A study entitled “Opioid prescribing patterns among medical providers in the United States, 2003-17: retrospective, observational study” published on January 29, 2020 in the British medical journal BMJ reported: “In 2017, the top 1% of providers accounted for 49% of all opioid doses and 27% of all opioid prescriptions. In absolute terms, the top 1% of providers prescribed an average of 748 000 MMEs [morphine milligram equivalents]—nearly 1000 times more than the middle 1% … 81% to 98% of prescriptions written by the top centile of providers were for more than seven days.” Nonetheless, the study reported “Most prescriptions written by the majority of providers are under the recommended thresholds, suggesting that most US providers are careful in their prescribing.”
“At least half of all providers in the top 1% in one year were also in the top 1% in adjacent years. More than two fifths of all prescriptions written by the top 1% of providers were for more than 50 MMEs a day and over four fifths were for longer than seven days. In contrast, prescriptions written by the bottom 99% of providers were below these thresholds, with 86% of prescriptions for less than 50 MMEs a day and 71% for fewer than seven days. Providers prescribing high amounts of opioids and patients receiving high amounts of opioids persisted over time, with over half of both appearing in adjacent years.”
“More than half of the top centile of opioid prescribers are in family medicine (24%), physical or pain medicine and rehabilitation (14%), anesthesiology (14%), or internal medicine (13%); about one third are classified as other (17%) or unknown (14%). Physical or pain medicine and rehabilitation and anesthesiology are the most over-represented specialties in the top centile, with each accounting for just 1% of providers across all centiles. Family medicine and internal medicine are slightly over-represented in the top centile, and account for just 13% and 8% of providers, respectively, across all centiles. Hospice and critical care specialists accounted for less than 1% of both the top centile group and across all providers.”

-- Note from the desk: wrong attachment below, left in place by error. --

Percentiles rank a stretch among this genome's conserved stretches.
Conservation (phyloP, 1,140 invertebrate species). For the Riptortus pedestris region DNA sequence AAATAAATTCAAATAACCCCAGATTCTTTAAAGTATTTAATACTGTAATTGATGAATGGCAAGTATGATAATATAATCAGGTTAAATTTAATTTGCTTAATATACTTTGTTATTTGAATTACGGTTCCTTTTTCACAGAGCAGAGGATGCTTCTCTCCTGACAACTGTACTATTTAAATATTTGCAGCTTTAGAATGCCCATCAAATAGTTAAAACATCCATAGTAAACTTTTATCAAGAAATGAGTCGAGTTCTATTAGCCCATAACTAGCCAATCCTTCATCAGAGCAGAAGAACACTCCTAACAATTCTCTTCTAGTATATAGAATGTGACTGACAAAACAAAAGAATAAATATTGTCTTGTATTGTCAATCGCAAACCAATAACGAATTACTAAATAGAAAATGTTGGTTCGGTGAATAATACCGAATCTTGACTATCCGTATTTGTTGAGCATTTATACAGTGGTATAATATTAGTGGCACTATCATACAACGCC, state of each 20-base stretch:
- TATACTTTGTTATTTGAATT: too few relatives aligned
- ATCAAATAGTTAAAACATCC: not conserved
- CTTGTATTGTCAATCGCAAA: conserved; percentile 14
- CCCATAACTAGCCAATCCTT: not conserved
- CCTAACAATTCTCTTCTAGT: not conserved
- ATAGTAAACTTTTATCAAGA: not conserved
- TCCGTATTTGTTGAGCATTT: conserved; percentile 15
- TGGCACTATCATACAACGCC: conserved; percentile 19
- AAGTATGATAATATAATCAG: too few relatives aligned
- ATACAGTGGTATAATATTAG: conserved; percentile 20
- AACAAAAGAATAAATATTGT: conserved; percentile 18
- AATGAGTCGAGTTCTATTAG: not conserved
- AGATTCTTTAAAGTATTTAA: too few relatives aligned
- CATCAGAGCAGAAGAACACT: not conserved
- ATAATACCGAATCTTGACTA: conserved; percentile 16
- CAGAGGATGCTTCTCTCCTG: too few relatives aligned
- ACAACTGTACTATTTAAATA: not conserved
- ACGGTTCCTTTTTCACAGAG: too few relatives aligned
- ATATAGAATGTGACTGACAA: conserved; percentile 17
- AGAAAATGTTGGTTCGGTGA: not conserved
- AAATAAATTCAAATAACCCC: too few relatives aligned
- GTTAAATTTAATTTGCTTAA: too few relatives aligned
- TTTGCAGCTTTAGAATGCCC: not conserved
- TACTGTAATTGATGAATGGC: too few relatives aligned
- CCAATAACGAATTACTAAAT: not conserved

“Among the top centile of patients receiving opioids, the most common recent primary diagnostic indication was a “back problem,” followed by “other connective tissue disease,” “other aftercare,” “other nervous system disorders,” and “unclassified” … Less than 20% of patients in the top centile receiving opioids had any diagnosis of malignant cancer during the study period (including patients with cancers currently in remission).”
Opioid prescribing in the United States quadrupled from 1999 to 2010. The study reported that one national pharmacy chain identified 42 providers, out of nearly one million, who prescribed excessive levels of opioids and had a high number of patients who paid cash. The national pharmacy chain requested documentation justifying their level of prescribing but only six responded with medically justified reasons. The national pharmacy chain did not allow opioid prescriptions to be filled by the remaining 36 providers who did not respond or did not provide justification.
The researchers reported: “Between 2003 and 2017, an average of 8.2 billion MMEs were prescribed by 669 495 providers to 3.9 million patients a year … These prescribing patterns correspond to an average of more than 700 MMEs daily for each provider, more than 120 MMEs daily for each patient, more than 50 MMEs daily for each prescription, and 8.9 million opioid prescriptions a year.”
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